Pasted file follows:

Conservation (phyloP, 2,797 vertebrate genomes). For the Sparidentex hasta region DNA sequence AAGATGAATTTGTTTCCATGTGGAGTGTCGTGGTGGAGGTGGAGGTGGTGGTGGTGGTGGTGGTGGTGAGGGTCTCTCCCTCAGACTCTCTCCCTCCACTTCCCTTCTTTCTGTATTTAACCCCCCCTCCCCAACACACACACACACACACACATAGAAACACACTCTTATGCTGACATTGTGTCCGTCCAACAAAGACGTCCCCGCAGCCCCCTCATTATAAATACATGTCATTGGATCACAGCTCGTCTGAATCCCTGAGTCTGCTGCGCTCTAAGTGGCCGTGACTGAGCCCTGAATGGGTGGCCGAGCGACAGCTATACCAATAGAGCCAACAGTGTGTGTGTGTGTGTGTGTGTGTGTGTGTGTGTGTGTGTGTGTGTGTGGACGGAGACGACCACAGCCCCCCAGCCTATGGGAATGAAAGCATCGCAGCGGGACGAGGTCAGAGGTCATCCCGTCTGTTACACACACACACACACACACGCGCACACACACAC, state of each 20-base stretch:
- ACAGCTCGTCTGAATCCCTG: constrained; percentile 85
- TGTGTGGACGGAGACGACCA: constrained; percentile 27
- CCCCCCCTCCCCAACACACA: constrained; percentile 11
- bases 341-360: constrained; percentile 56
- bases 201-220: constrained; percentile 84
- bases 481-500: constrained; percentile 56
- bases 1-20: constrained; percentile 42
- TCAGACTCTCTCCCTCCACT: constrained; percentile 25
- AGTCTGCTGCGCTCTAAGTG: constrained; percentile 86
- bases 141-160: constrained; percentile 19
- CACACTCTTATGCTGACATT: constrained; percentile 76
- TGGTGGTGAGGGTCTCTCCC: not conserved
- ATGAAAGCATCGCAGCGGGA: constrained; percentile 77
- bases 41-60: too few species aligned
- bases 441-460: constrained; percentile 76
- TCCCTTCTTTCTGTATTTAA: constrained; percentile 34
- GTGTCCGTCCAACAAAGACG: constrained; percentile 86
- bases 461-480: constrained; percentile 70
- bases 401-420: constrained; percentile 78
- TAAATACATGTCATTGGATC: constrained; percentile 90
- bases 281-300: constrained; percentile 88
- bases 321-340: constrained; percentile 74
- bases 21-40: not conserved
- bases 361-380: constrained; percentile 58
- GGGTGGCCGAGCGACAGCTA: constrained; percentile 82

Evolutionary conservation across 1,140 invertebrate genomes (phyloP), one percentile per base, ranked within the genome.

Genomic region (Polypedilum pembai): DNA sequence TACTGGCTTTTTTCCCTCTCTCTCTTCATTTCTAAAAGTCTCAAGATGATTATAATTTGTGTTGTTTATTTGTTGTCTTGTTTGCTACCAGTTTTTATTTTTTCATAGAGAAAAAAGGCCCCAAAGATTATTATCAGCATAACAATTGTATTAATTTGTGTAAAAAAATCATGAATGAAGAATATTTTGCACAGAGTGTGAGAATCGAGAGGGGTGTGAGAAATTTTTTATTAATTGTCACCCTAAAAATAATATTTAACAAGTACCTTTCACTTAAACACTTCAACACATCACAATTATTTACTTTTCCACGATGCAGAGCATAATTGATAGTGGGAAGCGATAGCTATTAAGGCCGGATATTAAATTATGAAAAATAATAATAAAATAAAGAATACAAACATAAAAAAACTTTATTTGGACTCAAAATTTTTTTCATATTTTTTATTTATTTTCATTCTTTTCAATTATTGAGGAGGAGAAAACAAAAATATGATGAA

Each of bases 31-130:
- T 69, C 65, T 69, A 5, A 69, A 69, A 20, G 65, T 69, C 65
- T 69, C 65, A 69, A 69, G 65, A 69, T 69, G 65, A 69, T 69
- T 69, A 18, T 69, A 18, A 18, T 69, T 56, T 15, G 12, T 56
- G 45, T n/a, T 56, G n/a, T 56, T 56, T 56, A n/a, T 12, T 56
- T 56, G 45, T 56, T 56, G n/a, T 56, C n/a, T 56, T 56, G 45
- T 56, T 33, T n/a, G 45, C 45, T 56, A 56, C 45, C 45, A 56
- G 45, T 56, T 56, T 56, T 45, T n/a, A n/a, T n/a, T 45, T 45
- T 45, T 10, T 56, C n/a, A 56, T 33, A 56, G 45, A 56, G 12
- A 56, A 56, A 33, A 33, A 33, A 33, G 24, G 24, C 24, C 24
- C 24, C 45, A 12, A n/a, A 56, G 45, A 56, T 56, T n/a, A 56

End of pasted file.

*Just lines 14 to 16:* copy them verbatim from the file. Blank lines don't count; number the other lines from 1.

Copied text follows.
- ATGAAAGCATCGCAGCGGGA: constrained; percentile 77
- bases 41-60: too few species aligned
- bases 441-460: constrained; percentile 76